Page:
- Statins inhibit cholesterol synthesis in the liver by blocking the protein HMG-CoA reductase from making cholesterol. Liver cells try to compensate for the low cholesterol by synthesizing more LDL receptors on the cell surface to increase LDL uptake from blood. Statins are the most common medicine used to treat high blood cholesterol in people who are 10 years old or older. In certain cases, doctors may prescribe statins in people younger than 10 years old. Visit the Food and Drug Administration (FDA) Controlling Cholesterol with Statinsexternal link for more information about statins.
- PCSK9 inhibitors lower LDL cholesterol by decreasing the destruction of LDL receptor in the liver, which helps remove and clear LDL cholesterol from the blood.
- Bile acid sequestrants block the reabsorption of bile acids and increase conversion of cholesterol to bile acids. This has the effect of lowering plasma cholesterol levels.
- Ezetimibe blocks dietary cholesterol from being absorbed in the intestine.
- Fibrates promote removal of very low-density lipoprotein (VLDL) cholesterol, part of non-HDL.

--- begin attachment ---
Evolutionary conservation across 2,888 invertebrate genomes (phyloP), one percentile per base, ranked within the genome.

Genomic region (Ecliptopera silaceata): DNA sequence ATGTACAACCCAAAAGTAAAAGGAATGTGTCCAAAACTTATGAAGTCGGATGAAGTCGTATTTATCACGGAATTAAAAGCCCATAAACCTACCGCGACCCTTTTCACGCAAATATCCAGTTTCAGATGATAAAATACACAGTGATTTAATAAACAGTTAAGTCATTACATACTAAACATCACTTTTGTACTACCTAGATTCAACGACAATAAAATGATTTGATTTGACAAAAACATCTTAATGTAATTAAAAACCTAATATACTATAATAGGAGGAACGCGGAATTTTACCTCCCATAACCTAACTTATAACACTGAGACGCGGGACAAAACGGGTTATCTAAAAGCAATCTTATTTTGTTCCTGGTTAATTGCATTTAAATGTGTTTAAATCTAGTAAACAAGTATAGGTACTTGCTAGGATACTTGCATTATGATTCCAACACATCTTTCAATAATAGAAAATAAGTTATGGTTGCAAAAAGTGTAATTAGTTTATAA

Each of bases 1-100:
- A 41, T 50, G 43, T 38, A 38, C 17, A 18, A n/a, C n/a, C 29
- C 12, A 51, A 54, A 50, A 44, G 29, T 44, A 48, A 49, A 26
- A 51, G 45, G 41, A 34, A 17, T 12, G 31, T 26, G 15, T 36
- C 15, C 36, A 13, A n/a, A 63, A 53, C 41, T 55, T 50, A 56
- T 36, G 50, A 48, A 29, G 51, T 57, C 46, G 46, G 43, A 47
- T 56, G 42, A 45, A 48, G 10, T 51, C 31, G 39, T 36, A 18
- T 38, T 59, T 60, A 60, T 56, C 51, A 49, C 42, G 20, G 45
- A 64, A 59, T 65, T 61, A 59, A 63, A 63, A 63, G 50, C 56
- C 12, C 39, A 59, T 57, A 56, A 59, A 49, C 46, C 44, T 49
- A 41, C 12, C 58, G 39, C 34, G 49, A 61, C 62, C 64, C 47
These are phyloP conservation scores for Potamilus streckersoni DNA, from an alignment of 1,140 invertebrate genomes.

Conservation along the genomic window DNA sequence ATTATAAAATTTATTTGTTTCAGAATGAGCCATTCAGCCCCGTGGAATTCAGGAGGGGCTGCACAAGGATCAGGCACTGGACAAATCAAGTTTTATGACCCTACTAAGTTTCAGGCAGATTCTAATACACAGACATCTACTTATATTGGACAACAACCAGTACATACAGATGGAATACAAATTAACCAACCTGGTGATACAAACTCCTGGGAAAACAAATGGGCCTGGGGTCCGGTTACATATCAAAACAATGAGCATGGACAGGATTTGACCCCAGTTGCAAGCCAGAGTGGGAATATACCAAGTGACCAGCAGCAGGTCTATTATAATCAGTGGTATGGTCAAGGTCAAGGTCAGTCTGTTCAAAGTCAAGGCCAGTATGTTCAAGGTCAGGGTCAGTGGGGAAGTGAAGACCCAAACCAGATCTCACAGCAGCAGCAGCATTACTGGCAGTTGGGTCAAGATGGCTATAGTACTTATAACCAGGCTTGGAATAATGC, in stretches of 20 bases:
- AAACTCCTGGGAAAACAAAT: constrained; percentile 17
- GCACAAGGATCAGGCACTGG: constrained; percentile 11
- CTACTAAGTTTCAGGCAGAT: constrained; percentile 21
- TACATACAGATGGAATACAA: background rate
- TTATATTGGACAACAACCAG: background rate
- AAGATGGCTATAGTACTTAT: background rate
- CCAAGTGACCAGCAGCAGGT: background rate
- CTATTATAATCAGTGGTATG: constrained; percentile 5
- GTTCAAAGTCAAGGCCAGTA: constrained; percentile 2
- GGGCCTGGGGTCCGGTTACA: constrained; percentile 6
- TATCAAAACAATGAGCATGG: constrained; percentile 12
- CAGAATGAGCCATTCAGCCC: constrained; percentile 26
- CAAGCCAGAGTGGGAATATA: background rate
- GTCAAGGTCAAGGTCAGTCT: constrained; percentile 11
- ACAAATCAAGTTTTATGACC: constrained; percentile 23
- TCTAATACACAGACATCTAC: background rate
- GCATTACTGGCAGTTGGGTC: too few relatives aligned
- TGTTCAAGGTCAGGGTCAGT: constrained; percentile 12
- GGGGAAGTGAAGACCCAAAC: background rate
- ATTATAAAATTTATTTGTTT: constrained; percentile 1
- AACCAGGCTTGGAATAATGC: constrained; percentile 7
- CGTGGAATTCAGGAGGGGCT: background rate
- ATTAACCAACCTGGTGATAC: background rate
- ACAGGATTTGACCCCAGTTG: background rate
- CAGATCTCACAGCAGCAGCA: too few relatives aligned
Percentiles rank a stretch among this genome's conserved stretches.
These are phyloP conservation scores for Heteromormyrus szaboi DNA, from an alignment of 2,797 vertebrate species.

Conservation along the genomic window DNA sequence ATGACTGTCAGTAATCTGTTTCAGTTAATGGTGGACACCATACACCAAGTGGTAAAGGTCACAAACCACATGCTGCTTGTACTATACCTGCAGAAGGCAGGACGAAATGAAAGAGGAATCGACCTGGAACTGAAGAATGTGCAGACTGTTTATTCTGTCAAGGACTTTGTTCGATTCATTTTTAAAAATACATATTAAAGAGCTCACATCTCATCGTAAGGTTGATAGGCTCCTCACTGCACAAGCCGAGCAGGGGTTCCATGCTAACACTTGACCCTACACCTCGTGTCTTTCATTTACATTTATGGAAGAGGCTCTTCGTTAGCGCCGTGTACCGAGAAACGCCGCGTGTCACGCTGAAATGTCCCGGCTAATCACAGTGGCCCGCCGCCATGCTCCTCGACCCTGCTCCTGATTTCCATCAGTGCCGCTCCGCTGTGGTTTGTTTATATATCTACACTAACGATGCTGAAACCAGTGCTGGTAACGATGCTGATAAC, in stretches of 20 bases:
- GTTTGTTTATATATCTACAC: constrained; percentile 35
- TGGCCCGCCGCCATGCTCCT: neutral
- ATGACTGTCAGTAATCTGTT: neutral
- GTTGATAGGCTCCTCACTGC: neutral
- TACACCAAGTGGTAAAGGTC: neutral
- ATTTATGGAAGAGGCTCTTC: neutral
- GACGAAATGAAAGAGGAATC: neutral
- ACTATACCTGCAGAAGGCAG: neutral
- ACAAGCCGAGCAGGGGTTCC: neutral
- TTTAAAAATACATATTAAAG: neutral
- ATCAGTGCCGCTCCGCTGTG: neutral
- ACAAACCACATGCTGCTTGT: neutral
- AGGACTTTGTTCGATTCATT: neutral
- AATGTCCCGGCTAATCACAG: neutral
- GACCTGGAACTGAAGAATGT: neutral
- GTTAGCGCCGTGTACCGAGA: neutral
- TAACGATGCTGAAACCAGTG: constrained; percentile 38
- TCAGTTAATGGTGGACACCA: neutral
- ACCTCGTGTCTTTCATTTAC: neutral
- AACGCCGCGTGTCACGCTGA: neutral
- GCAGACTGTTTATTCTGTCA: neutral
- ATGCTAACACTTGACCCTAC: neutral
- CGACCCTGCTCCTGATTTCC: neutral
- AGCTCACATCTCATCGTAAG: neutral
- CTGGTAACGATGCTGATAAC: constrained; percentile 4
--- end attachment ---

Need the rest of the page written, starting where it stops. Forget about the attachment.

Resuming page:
- Lomitapide blocks the liver from releasing VLDL cholesterol into the blood. It is used only in patients who have familial hypercholesterolemia.
- Mipomersen decreases levels of non-HDL cholesterol in the blood. It is used only in patients who have familial hypercholesterolemia.
- Niacin (nicotinic acid) decreases bad LDL cholesterol and triglycerides and raises HDL cholesterol.
If your doctor prescribes medicines as part of your treatment plan, be sure to continue your healthy lifestyle changes. The combination of the medicines and the heart-healthy lifestyle changes helps to lower and control your high blood cholesterol. Talk to your doctor about possible side effects to help decide which medicine is best for you.
- Lipoprotein apheresis